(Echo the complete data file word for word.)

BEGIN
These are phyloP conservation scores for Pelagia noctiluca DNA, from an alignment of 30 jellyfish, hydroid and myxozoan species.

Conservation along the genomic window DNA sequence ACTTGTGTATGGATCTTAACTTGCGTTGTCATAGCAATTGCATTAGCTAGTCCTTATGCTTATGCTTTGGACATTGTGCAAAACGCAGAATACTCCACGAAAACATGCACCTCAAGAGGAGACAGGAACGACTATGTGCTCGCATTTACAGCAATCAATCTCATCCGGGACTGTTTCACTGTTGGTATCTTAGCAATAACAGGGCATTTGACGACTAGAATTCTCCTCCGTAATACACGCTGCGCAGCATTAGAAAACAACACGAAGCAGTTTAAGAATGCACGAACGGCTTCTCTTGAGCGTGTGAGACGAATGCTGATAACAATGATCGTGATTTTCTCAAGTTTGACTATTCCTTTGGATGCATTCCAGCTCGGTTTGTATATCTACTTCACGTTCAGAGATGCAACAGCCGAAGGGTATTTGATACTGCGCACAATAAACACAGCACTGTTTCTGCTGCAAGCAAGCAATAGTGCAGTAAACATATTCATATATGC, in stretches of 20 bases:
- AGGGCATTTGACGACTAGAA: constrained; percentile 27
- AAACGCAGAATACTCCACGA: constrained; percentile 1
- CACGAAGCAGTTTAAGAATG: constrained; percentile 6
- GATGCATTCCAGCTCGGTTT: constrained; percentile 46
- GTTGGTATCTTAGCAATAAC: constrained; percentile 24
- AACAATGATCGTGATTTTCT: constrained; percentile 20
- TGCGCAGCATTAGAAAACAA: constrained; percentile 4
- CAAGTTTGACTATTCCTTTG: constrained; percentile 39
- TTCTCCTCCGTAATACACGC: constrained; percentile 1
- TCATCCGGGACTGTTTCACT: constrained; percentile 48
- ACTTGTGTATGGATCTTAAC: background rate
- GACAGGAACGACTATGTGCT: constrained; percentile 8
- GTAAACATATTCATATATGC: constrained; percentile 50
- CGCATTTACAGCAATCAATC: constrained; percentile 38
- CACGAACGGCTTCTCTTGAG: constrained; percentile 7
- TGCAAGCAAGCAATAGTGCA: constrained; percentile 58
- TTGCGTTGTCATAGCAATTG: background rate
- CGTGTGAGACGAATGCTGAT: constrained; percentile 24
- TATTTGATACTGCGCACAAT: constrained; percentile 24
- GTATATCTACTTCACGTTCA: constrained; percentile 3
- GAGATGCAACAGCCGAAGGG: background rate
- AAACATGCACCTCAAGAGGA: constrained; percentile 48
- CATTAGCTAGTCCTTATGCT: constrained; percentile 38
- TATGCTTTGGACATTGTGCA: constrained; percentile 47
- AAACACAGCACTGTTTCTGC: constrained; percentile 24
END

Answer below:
These are phyloP conservation scores for Pelagia noctiluca DNA, from an alignment of 30 jellyfish, hydroid and myxozoan species.

Conservation along the genomic window DNA sequence ACTTGTGTATGGATCTTAACTTGCGTTGTCATAGCAATTGCATTAGCTAGTCCTTATGCTTATGCTTTGGACATTGTGCAAAACGCAGAATACTCCACGAAAACATGCACCTCAAGAGGAGACAGGAACGACTATGTGCTCGCATTTACAGCAATCAATCTCATCCGGGACTGTTTCACTGTTGGTATCTTAGCAATAACAGGGCATTTGACGACTAGAATTCTCCTCCGTAATACACGCTGCGCAGCATTAGAAAACAACACGAAGCAGTTTAAGAATGCACGAACGGCTTCTCTTGAGCGTGTGAGACGAATGCTGATAACAATGATCGTGATTTTCTCAAGTTTGACTATTCCTTTGGATGCATTCCAGCTCGGTTTGTATATCTACTTCACGTTCAGAGATGCAACAGCCGAAGGGTATTTGATACTGCGCACAATAAACACAGCACTGTTTCTGCTGCAAGCAAGCAATAGTGCAGTAAACATATTCATATATGC, in stretches of 20 bases:
- AGGGCATTTGACGACTAGAA: constrained; percentile 27
- AAACGCAGAATACTCCACGA: constrained; percentile 1
- CACGAAGCAGTTTAAGAATG: constrained; percentile 6
- GATGCATTCCAGCTCGGTTT: constrained; percentile 46
- GTTGGTATCTTAGCAATAAC: constrained; percentile 24
- AACAATGATCGTGATTTTCT: constrained; percentile 20
- TGCGCAGCATTAGAAAACAA: constrained; percentile 4
- CAAGTTTGACTATTCCTTTG: constrained; percentile 39
- TTCTCCTCCGTAATACACGC: constrained; percentile 1
- TCATCCGGGACTGTTTCACT: constrained; percentile 48
- ACTTGTGTATGGATCTTAAC: background rate
- GACAGGAACGACTATGTGCT: constrained; percentile 8
- GTAAACATATTCATATATGC: constrained; percentile 50
- CGCATTTACAGCAATCAATC: constrained; percentile 38
- CACGAACGGCTTCTCTTGAG: constrained; percentile 7
- TGCAAGCAAGCAATAGTGCA: constrained; percentile 58
- TTGCGTTGTCATAGCAATTG: background rate
- CGTGTGAGACGAATGCTGAT: constrained; percentile 24
- TATTTGATACTGCGCACAAT: constrained; percentile 24
- GTATATCTACTTCACGTTCA: constrained; percentile 3
- GAGATGCAACAGCCGAAGGG: background rate
- AAACATGCACCTCAAGAGGA: constrained; percentile 48
- CATTAGCTAGTCCTTATGCT: constrained; percentile 38
- TATGCTTTGGACATTGTGCA: constrained; percentile 47
- AAACACAGCACTGTTTCTGC: constrained; percentile 24